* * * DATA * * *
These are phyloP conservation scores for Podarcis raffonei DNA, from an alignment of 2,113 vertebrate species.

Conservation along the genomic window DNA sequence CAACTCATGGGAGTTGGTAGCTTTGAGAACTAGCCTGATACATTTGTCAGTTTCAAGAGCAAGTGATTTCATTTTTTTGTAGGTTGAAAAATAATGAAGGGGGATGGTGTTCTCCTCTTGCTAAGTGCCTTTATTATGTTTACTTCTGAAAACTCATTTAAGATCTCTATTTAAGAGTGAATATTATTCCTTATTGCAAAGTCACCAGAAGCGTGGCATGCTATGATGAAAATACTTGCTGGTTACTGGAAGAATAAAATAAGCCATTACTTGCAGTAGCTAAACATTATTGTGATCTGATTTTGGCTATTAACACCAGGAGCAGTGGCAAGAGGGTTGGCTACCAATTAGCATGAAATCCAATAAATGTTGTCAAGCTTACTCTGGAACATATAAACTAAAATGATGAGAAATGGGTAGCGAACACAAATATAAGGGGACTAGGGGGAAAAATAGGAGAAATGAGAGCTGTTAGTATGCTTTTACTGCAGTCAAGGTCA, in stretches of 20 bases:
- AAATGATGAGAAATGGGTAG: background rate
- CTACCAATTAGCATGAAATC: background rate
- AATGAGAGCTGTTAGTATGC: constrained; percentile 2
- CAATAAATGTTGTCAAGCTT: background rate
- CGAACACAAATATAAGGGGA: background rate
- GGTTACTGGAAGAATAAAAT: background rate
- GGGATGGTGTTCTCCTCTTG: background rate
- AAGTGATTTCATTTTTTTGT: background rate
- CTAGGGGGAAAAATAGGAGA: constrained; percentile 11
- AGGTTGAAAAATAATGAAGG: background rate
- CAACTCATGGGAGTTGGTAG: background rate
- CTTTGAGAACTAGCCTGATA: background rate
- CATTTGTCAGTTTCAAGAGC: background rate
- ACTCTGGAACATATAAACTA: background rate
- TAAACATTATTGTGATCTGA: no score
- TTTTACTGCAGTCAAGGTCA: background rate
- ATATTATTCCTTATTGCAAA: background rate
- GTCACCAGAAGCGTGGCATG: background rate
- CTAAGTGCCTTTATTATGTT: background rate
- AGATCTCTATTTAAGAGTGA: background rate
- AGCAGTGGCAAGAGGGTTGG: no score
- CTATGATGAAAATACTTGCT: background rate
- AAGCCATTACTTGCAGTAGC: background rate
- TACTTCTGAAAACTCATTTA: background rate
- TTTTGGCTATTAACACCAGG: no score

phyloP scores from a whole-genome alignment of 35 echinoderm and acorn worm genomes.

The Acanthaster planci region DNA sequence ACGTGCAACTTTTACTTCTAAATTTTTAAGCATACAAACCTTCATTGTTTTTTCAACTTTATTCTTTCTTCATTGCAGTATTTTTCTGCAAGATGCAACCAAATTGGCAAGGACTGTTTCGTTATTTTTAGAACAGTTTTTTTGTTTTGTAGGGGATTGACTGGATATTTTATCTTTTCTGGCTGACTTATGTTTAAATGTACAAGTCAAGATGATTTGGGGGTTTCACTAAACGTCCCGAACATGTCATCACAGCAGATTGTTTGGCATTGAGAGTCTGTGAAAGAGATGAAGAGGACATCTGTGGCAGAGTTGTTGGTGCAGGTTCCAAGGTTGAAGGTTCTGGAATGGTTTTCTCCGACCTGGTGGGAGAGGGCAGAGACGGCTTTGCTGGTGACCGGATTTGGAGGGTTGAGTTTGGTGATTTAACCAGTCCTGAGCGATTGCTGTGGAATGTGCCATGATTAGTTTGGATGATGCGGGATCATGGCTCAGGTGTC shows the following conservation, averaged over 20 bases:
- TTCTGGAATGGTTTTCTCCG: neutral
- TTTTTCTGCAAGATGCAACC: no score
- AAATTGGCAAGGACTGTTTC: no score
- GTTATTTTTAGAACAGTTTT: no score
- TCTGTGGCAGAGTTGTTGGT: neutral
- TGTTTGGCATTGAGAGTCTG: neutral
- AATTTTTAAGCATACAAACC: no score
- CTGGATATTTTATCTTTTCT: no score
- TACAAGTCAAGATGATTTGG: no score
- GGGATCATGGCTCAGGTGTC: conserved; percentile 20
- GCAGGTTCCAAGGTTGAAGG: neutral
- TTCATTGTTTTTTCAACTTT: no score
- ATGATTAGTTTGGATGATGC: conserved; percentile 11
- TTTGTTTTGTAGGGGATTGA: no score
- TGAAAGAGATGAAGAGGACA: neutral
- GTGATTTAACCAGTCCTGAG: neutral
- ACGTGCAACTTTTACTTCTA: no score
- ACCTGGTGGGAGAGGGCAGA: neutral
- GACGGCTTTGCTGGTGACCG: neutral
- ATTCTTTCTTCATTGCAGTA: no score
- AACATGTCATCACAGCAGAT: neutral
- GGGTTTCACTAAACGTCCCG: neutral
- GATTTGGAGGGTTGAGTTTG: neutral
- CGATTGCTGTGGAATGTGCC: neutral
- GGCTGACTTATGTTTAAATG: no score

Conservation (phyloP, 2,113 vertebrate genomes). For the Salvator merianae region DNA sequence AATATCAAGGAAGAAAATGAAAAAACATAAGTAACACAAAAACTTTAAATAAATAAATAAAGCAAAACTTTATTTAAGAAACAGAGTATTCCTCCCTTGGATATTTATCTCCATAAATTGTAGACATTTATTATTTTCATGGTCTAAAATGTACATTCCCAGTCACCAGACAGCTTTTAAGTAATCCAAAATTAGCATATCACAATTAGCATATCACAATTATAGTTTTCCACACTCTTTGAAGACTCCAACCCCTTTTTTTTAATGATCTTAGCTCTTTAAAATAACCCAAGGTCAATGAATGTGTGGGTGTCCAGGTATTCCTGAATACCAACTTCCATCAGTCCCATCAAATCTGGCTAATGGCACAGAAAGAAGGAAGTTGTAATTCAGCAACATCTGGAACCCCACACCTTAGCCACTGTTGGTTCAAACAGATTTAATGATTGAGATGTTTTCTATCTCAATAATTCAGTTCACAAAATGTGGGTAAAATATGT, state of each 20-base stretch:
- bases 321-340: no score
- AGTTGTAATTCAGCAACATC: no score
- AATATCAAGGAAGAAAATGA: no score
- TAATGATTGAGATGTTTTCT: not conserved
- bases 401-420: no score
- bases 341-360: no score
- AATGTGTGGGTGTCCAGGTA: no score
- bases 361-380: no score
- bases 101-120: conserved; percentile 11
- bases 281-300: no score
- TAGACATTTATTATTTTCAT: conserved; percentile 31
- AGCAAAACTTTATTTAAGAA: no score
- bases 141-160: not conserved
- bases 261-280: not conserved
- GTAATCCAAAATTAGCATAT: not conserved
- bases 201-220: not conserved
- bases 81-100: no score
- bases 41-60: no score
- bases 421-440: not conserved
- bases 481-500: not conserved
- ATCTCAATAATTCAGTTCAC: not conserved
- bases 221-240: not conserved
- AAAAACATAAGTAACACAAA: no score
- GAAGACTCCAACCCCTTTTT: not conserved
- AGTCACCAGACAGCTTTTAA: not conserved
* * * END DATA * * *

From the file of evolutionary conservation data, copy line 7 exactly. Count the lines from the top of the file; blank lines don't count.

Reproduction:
- CGAACACAAATATAAGGGGA: background rate